We are against forcible conversions and we believe that the state government should not indulge in the politics of dividing people using forcible conversions as an excuse. We believe that religion is a matter of a person’s individual faith and belief and that the state should not unnecessarily intervene into that domain. Secondly, we also believe that all citizens have the right to profess, practice and propagate their religion according to their conscience as provided by the constitution.

This is a first incident of its kind where a state government is dividing people on the basis of religion especially Christians and minorities. Whereas it is the duty of the state to unite people, this government is misusing government machinery and public money to divide people. We strongly protest and condemn this step taken by the government, which is a hindrance in obtaining a peaceful and democratic society.

Released in Public Interest by Jharkhand Solidarity Forum, Religious Organisations and other Civil Society Organisations.

 

Kendriya Sarna Samiti Jamiatul Ulema e Hind Jharkhand Alternative Development Forum
All Churches Committee Jharkhand Nagrik Prayas Adivasi Mahasabha
Jharkhand Solidarity Forum Sikh Fedration Jharkhand Dahar Womens Front
Sajha Kadam Sajha Manch Youth Revolution Ulgulan
Adivasi Youth organisation Lok Seva Samiti United Mili Forum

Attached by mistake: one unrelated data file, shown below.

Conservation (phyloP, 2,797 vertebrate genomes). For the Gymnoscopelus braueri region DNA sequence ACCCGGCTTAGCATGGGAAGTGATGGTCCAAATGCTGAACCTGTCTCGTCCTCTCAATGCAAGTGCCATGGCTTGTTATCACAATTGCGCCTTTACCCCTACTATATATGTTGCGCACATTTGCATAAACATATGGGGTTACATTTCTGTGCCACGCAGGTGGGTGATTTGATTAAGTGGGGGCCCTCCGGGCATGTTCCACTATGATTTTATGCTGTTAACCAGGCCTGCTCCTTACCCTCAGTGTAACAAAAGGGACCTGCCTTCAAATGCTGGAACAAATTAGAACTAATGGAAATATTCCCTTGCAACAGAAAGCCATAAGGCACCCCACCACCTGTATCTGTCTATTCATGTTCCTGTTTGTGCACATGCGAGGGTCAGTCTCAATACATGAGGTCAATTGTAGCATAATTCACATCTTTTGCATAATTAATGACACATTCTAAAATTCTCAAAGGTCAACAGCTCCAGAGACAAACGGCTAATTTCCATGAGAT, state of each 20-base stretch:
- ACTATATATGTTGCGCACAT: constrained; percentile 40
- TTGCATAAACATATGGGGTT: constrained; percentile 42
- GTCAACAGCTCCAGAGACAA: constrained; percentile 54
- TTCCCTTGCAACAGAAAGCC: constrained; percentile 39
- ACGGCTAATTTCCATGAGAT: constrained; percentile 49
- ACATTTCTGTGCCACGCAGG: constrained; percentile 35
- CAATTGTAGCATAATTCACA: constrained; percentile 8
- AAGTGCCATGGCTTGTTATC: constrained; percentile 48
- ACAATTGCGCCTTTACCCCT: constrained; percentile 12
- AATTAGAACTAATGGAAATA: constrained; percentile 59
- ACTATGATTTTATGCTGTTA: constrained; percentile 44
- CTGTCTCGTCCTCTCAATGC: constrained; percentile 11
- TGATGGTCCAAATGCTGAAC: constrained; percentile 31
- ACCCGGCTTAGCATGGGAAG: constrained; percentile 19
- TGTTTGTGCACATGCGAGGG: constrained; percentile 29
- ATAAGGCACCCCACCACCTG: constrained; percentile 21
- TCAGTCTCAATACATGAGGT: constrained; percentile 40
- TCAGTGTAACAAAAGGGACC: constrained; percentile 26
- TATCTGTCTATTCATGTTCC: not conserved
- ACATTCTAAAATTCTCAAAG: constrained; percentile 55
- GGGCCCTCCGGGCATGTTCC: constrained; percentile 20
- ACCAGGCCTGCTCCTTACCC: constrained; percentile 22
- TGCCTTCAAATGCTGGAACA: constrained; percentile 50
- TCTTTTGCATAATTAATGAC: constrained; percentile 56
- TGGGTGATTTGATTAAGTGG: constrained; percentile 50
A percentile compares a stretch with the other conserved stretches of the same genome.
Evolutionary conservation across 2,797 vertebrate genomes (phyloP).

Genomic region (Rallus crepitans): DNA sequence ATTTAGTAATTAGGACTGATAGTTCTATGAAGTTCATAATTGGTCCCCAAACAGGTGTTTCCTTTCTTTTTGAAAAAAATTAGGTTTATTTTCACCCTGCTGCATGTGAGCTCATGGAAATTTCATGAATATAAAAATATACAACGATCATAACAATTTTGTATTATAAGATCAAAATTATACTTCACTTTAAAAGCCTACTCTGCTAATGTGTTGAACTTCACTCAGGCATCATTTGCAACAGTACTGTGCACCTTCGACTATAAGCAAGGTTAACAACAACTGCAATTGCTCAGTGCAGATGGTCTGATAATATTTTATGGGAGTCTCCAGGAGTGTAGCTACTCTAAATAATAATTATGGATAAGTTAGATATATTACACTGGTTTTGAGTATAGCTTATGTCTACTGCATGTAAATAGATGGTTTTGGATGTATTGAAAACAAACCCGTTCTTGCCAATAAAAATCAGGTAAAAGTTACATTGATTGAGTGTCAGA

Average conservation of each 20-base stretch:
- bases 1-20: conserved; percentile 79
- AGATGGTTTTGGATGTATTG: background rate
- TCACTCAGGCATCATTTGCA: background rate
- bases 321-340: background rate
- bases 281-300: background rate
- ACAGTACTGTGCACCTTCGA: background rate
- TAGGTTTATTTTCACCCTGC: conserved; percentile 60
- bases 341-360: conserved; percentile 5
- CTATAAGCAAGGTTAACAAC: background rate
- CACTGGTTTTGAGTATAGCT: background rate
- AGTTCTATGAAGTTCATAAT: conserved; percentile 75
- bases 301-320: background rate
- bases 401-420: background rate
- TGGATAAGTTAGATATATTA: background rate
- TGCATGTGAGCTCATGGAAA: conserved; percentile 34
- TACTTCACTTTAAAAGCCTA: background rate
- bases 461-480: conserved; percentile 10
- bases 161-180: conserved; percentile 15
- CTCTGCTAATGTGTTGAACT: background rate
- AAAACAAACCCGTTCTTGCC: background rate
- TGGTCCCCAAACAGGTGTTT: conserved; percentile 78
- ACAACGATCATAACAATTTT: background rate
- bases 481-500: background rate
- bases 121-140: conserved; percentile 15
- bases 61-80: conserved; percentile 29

Farmers Struggle Front Aadivasi Intellectual Forum Sarv Dharm Samanvay Parishad, Ramgarh
Association for Protection of Civil Rights and other religious and social organizations

Black Day Observance in Delhi

 

Dalit Christians and Dalit Muslims observe

10th August as a BLACK DAY

In Delhi, Dalit Christians and Dalit Muslims observed Black Day on August 10th 2017 at Jantar Mantar. We  expressed our dissatisfaction over the discriminatory paragraph 3 of the Presidential Order of 1950 and demanded SC status for Dalit Christians and Dalit Muslims. It was organised by National Council of Churches in India (NCCI) Delhi Office and Catholic Bishops’ Conference of India (CBCI) Office for SC/BC. Around 100 members participated in the protest. We  also submitted a memorandum to the President of India, Shri Ram Nath Kovind.

Samuel Jaykumar,

Executive Secretary, NCCI

 

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NCCI invites Churches to Engage in Advocacy on World Day Against Trafficking in Persons on 30th July

 

Slavery exits in your front yard . Human Trafficking is Modern Day Slavery .  

How equipped are your churches , congregations , pastors, and missionaries  to end  Human  Trafficking ?

A pastor from one of the member churches of NCCI in Delhi shared that his congregation members comprises mainly migrant workers from Jharkhand and other tribal belts in India .  He mentioned many of the young girls in his congregation who migrate to be domestic workers are at high risk of being trafficked.